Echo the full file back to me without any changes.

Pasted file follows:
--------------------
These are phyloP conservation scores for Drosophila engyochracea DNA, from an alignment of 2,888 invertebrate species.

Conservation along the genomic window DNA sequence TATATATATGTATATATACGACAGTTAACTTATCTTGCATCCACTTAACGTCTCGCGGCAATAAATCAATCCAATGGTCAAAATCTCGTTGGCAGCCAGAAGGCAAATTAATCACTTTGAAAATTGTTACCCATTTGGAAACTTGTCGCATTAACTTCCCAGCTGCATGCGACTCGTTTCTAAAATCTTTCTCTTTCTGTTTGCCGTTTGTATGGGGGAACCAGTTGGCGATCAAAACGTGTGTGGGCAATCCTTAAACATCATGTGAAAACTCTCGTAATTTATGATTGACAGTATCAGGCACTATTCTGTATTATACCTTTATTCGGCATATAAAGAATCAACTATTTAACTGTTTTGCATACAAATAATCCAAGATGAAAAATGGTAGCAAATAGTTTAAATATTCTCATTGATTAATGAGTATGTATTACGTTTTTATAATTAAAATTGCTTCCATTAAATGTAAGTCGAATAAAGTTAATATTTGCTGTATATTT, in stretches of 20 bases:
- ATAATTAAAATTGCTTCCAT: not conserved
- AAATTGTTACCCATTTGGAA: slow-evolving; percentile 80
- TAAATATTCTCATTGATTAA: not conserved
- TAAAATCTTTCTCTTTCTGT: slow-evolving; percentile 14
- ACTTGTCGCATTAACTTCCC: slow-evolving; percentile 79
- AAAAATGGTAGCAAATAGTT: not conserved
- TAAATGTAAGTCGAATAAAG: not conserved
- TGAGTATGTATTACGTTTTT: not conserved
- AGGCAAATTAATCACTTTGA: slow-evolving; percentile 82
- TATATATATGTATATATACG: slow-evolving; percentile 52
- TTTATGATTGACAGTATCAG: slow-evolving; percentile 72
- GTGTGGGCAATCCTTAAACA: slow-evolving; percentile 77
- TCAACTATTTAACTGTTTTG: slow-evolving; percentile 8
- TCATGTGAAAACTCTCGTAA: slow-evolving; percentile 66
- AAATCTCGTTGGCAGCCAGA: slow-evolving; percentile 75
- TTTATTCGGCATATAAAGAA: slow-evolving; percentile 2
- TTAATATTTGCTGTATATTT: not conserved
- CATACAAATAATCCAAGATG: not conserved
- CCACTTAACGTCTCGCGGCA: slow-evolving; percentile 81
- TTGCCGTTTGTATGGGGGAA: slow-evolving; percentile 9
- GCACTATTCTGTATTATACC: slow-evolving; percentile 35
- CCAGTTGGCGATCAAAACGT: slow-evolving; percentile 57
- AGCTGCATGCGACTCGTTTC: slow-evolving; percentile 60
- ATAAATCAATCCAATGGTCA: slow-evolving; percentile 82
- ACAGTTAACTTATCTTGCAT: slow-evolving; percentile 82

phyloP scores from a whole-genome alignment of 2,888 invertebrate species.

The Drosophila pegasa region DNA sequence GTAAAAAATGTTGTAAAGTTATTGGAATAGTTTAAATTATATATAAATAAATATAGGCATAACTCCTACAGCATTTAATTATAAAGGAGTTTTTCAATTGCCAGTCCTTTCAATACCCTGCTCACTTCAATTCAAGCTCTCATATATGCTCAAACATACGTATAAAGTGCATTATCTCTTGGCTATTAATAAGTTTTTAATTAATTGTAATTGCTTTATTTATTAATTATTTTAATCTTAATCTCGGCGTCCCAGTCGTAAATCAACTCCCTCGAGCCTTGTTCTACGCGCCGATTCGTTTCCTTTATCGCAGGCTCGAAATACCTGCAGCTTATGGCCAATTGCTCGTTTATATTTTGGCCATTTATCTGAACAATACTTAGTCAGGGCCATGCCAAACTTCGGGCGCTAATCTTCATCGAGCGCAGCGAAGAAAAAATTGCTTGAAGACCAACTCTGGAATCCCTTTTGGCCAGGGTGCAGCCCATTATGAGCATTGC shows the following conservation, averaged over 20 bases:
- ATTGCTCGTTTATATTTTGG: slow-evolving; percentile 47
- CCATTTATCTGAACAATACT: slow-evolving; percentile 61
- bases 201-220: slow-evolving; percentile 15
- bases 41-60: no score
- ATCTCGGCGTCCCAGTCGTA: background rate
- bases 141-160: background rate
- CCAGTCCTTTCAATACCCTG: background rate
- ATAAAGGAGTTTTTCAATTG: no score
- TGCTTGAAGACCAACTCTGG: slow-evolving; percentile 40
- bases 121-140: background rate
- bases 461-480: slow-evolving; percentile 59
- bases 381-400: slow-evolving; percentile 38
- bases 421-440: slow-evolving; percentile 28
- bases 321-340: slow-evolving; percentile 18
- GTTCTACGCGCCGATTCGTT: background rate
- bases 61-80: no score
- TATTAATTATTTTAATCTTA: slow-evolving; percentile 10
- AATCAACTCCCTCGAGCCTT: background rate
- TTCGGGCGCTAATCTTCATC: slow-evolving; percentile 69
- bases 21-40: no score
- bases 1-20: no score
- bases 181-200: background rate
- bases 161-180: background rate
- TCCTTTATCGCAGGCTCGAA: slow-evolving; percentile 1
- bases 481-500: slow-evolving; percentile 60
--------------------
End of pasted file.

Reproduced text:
These are phyloP conservation scores for Drosophila engyochracea DNA, from an alignment of 2,888 invertebrate species.

Conservation along the genomic window DNA sequence TATATATATGTATATATACGACAGTTAACTTATCTTGCATCCACTTAACGTCTCGCGGCAATAAATCAATCCAATGGTCAAAATCTCGTTGGCAGCCAGAAGGCAAATTAATCACTTTGAAAATTGTTACCCATTTGGAAACTTGTCGCATTAACTTCCCAGCTGCATGCGACTCGTTTCTAAAATCTTTCTCTTTCTGTTTGCCGTTTGTATGGGGGAACCAGTTGGCGATCAAAACGTGTGTGGGCAATCCTTAAACATCATGTGAAAACTCTCGTAATTTATGATTGACAGTATCAGGCACTATTCTGTATTATACCTTTATTCGGCATATAAAGAATCAACTATTTAACTGTTTTGCATACAAATAATCCAAGATGAAAAATGGTAGCAAATAGTTTAAATATTCTCATTGATTAATGAGTATGTATTACGTTTTTATAATTAAAATTGCTTCCATTAAATGTAAGTCGAATAAAGTTAATATTTGCTGTATATTT, in stretches of 20 bases:
- ATAATTAAAATTGCTTCCAT: not conserved
- AAATTGTTACCCATTTGGAA: slow-evolving; percentile 80
- TAAATATTCTCATTGATTAA: not conserved
- TAAAATCTTTCTCTTTCTGT: slow-evolving; percentile 14
- ACTTGTCGCATTAACTTCCC: slow-evolving; percentile 79
- AAAAATGGTAGCAAATAGTT: not conserved
- TAAATGTAAGTCGAATAAAG: not conserved
- TGAGTATGTATTACGTTTTT: not conserved
- AGGCAAATTAATCACTTTGA: slow-evolving; percentile 82
- TATATATATGTATATATACG: slow-evolving; percentile 52
- TTTATGATTGACAGTATCAG: slow-evolving; percentile 72
- GTGTGGGCAATCCTTAAACA: slow-evolving; percentile 77
- TCAACTATTTAACTGTTTTG: slow-evolving; percentile 8
- TCATGTGAAAACTCTCGTAA: slow-evolving; percentile 66
- AAATCTCGTTGGCAGCCAGA: slow-evolving; percentile 75
- TTTATTCGGCATATAAAGAA: slow-evolving; percentile 2
- TTAATATTTGCTGTATATTT: not conserved
- CATACAAATAATCCAAGATG: not conserved
- CCACTTAACGTCTCGCGGCA: slow-evolving; percentile 81
- TTGCCGTTTGTATGGGGGAA: slow-evolving; percentile 9
- GCACTATTCTGTATTATACC: slow-evolving; percentile 35
- CCAGTTGGCGATCAAAACGT: slow-evolving; percentile 57
- AGCTGCATGCGACTCGTTTC: slow-evolving; percentile 60
- ATAAATCAATCCAATGGTCA: slow-evolving; percentile 82
- ACAGTTAACTTATCTTGCAT: slow-evolving; percentile 82

phyloP scores from a whole-genome alignment of 2,888 invertebrate species.

The Drosophila pegasa region DNA sequence GTAAAAAATGTTGTAAAGTTATTGGAATAGTTTAAATTATATATAAATAAATATAGGCATAACTCCTACAGCATTTAATTATAAAGGAGTTTTTCAATTGCCAGTCCTTTCAATACCCTGCTCACTTCAATTCAAGCTCTCATATATGCTCAAACATACGTATAAAGTGCATTATCTCTTGGCTATTAATAAGTTTTTAATTAATTGTAATTGCTTTATTTATTAATTATTTTAATCTTAATCTCGGCGTCCCAGTCGTAAATCAACTCCCTCGAGCCTTGTTCTACGCGCCGATTCGTTTCCTTTATCGCAGGCTCGAAATACCTGCAGCTTATGGCCAATTGCTCGTTTATATTTTGGCCATTTATCTGAACAATACTTAGTCAGGGCCATGCCAAACTTCGGGCGCTAATCTTCATCGAGCGCAGCGAAGAAAAAATTGCTTGAAGACCAACTCTGGAATCCCTTTTGGCCAGGGTGCAGCCCATTATGAGCATTGC shows the following conservation, averaged over 20 bases:
- ATTGCTCGTTTATATTTTGG: slow-evolving; percentile 47
- CCATTTATCTGAACAATACT: slow-evolving; percentile 61
- bases 201-220: slow-evolving; percentile 15
- bases 41-60: no score
- ATCTCGGCGTCCCAGTCGTA: background rate
- bases 141-160: background rate
- CCAGTCCTTTCAATACCCTG: background rate
- ATAAAGGAGTTTTTCAATTG: no score
- TGCTTGAAGACCAACTCTGG: slow-evolving; percentile 40
- bases 121-140: background rate
- bases 461-480: slow-evolving; percentile 59
- bases 381-400: slow-evolving; percentile 38
- bases 421-440: slow-evolving; percentile 28
- bases 321-340: slow-evolving; percentile 18
- GTTCTACGCGCCGATTCGTT: background rate
- bases 61-80: no score
- TATTAATTATTTTAATCTTA: slow-evolving; percentile 10
- AATCAACTCCCTCGAGCCTT: background rate
- TTCGGGCGCTAATCTTCATC: slow-evolving; percentile 69
- bases 21-40: no score
- bases 1-20: no score
- bases 181-200: background rate
- bases 161-180: background rate
- TCCTTTATCGCAGGCTCGAA: slow-evolving; percentile 1
- bases 481-500: slow-evolving; percentile 60